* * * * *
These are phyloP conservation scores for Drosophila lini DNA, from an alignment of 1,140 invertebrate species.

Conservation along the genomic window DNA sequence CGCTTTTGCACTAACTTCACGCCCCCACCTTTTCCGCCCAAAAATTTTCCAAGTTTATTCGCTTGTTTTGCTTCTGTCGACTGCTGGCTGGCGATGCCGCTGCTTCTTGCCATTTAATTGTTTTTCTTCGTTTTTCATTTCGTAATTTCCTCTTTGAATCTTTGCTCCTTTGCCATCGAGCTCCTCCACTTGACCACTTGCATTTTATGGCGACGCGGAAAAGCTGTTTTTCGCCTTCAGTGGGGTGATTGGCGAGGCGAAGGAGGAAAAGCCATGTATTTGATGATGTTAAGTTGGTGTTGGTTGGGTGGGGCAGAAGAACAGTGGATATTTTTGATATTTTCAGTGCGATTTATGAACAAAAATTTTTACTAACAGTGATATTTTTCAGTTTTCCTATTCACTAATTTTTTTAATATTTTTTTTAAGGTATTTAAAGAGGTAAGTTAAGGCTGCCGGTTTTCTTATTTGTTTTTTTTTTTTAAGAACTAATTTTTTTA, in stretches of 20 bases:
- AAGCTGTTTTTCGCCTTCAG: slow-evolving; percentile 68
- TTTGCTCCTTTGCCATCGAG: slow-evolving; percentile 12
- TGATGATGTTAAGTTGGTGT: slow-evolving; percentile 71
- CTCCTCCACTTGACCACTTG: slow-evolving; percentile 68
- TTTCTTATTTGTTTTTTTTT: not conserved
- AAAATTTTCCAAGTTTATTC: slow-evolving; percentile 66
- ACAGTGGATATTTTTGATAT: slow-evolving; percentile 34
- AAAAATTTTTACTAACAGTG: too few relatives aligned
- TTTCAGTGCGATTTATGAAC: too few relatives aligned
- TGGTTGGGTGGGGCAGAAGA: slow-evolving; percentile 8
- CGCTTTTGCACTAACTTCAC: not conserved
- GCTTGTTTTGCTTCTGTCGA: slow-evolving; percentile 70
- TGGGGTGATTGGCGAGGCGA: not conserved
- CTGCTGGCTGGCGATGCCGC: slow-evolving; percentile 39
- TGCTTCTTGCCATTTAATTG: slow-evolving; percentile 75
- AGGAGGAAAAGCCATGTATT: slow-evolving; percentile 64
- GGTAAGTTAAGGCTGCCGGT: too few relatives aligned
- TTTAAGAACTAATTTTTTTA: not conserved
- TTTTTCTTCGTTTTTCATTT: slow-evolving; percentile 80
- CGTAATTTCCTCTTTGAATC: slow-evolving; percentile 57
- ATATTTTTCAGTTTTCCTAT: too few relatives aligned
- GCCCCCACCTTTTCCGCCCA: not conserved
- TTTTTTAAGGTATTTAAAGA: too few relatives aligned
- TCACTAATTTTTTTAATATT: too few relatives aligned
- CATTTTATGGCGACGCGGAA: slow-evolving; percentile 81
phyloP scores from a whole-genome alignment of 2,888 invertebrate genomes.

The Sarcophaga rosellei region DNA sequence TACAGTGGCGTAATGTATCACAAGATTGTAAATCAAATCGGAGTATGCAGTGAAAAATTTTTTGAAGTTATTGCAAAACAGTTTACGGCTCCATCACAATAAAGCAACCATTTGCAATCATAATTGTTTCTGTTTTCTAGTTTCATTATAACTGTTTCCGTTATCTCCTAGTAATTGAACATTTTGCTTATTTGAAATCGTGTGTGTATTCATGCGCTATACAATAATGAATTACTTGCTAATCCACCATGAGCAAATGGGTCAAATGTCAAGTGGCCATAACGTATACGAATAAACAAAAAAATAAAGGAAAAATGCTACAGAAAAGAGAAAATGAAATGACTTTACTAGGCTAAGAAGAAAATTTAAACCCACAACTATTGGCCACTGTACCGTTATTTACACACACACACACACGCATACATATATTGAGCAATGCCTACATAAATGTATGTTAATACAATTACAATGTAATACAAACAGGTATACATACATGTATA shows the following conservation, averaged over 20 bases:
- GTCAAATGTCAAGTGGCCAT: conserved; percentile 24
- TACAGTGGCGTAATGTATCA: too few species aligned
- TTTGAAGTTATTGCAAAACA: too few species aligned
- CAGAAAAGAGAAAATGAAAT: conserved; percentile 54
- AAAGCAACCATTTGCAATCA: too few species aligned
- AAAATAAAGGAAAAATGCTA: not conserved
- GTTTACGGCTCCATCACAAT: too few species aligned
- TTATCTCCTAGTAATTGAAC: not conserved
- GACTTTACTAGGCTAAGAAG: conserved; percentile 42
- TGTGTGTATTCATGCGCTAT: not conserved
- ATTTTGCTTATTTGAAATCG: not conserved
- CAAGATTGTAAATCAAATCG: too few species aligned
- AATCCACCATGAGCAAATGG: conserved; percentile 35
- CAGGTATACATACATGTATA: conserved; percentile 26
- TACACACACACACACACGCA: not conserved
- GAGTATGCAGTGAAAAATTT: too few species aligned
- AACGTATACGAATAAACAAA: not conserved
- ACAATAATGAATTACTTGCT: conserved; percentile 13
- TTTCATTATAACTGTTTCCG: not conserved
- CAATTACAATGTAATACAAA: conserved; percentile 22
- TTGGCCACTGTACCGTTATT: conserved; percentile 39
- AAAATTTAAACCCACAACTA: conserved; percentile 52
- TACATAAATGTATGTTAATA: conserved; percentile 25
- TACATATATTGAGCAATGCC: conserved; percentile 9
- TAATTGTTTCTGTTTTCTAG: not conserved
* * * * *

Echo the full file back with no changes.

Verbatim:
These are phyloP conservation scores for Drosophila lini DNA, from an alignment of 1,140 invertebrate species.

Conservation along the genomic window DNA sequence CGCTTTTGCACTAACTTCACGCCCCCACCTTTTCCGCCCAAAAATTTTCCAAGTTTATTCGCTTGTTTTGCTTCTGTCGACTGCTGGCTGGCGATGCCGCTGCTTCTTGCCATTTAATTGTTTTTCTTCGTTTTTCATTTCGTAATTTCCTCTTTGAATCTTTGCTCCTTTGCCATCGAGCTCCTCCACTTGACCACTTGCATTTTATGGCGACGCGGAAAAGCTGTTTTTCGCCTTCAGTGGGGTGATTGGCGAGGCGAAGGAGGAAAAGCCATGTATTTGATGATGTTAAGTTGGTGTTGGTTGGGTGGGGCAGAAGAACAGTGGATATTTTTGATATTTTCAGTGCGATTTATGAACAAAAATTTTTACTAACAGTGATATTTTTCAGTTTTCCTATTCACTAATTTTTTTAATATTTTTTTTAAGGTATTTAAAGAGGTAAGTTAAGGCTGCCGGTTTTCTTATTTGTTTTTTTTTTTTAAGAACTAATTTTTTTA, in stretches of 20 bases:
- AAGCTGTTTTTCGCCTTCAG: slow-evolving; percentile 68
- TTTGCTCCTTTGCCATCGAG: slow-evolving; percentile 12
- TGATGATGTTAAGTTGGTGT: slow-evolving; percentile 71
- CTCCTCCACTTGACCACTTG: slow-evolving; percentile 68
- TTTCTTATTTGTTTTTTTTT: not conserved
- AAAATTTTCCAAGTTTATTC: slow-evolving; percentile 66
- ACAGTGGATATTTTTGATAT: slow-evolving; percentile 34
- AAAAATTTTTACTAACAGTG: too few relatives aligned
- TTTCAGTGCGATTTATGAAC: too few relatives aligned
- TGGTTGGGTGGGGCAGAAGA: slow-evolving; percentile 8
- CGCTTTTGCACTAACTTCAC: not conserved
- GCTTGTTTTGCTTCTGTCGA: slow-evolving; percentile 70
- TGGGGTGATTGGCGAGGCGA: not conserved
- CTGCTGGCTGGCGATGCCGC: slow-evolving; percentile 39
- TGCTTCTTGCCATTTAATTG: slow-evolving; percentile 75
- AGGAGGAAAAGCCATGTATT: slow-evolving; percentile 64
- GGTAAGTTAAGGCTGCCGGT: too few relatives aligned
- TTTAAGAACTAATTTTTTTA: not conserved
- TTTTTCTTCGTTTTTCATTT: slow-evolving; percentile 80
- CGTAATTTCCTCTTTGAATC: slow-evolving; percentile 57
- ATATTTTTCAGTTTTCCTAT: too few relatives aligned
- GCCCCCACCTTTTCCGCCCA: not conserved
- TTTTTTAAGGTATTTAAAGA: too few relatives aligned
- TCACTAATTTTTTTAATATT: too few relatives aligned
- CATTTTATGGCGACGCGGAA: slow-evolving; percentile 81
phyloP scores from a whole-genome alignment of 2,888 invertebrate genomes.

The Sarcophaga rosellei region DNA sequence TACAGTGGCGTAATGTATCACAAGATTGTAAATCAAATCGGAGTATGCAGTGAAAAATTTTTTGAAGTTATTGCAAAACAGTTTACGGCTCCATCACAATAAAGCAACCATTTGCAATCATAATTGTTTCTGTTTTCTAGTTTCATTATAACTGTTTCCGTTATCTCCTAGTAATTGAACATTTTGCTTATTTGAAATCGTGTGTGTATTCATGCGCTATACAATAATGAATTACTTGCTAATCCACCATGAGCAAATGGGTCAAATGTCAAGTGGCCATAACGTATACGAATAAACAAAAAAATAAAGGAAAAATGCTACAGAAAAGAGAAAATGAAATGACTTTACTAGGCTAAGAAGAAAATTTAAACCCACAACTATTGGCCACTGTACCGTTATTTACACACACACACACACGCATACATATATTGAGCAATGCCTACATAAATGTATGTTAATACAATTACAATGTAATACAAACAGGTATACATACATGTATA shows the following conservation, averaged over 20 bases:
- GTCAAATGTCAAGTGGCCAT: conserved; percentile 24
- TACAGTGGCGTAATGTATCA: too few species aligned
- TTTGAAGTTATTGCAAAACA: too few species aligned
- CAGAAAAGAGAAAATGAAAT: conserved; percentile 54
- AAAGCAACCATTTGCAATCA: too few species aligned
- AAAATAAAGGAAAAATGCTA: not conserved
- GTTTACGGCTCCATCACAAT: too few species aligned
- TTATCTCCTAGTAATTGAAC: not conserved
- GACTTTACTAGGCTAAGAAG: conserved; percentile 42
- TGTGTGTATTCATGCGCTAT: not conserved
- ATTTTGCTTATTTGAAATCG: not conserved
- CAAGATTGTAAATCAAATCG: too few species aligned
- AATCCACCATGAGCAAATGG: conserved; percentile 35
- CAGGTATACATACATGTATA: conserved; percentile 26
- TACACACACACACACACGCA: not conserved
- GAGTATGCAGTGAAAAATTT: too few species aligned
- AACGTATACGAATAAACAAA: not conserved
- ACAATAATGAATTACTTGCT: conserved; percentile 13
- TTTCATTATAACTGTTTCCG: not conserved
- CAATTACAATGTAATACAAA: conserved; percentile 22
- TTGGCCACTGTACCGTTATT: conserved; percentile 39
- AAAATTTAAACCCACAACTA: conserved; percentile 52
- TACATAAATGTATGTTAATA: conserved; percentile 25
- TACATATATTGAGCAATGCC: conserved; percentile 9
- TAATTGTTTCTGTTTTCTAG: not conserved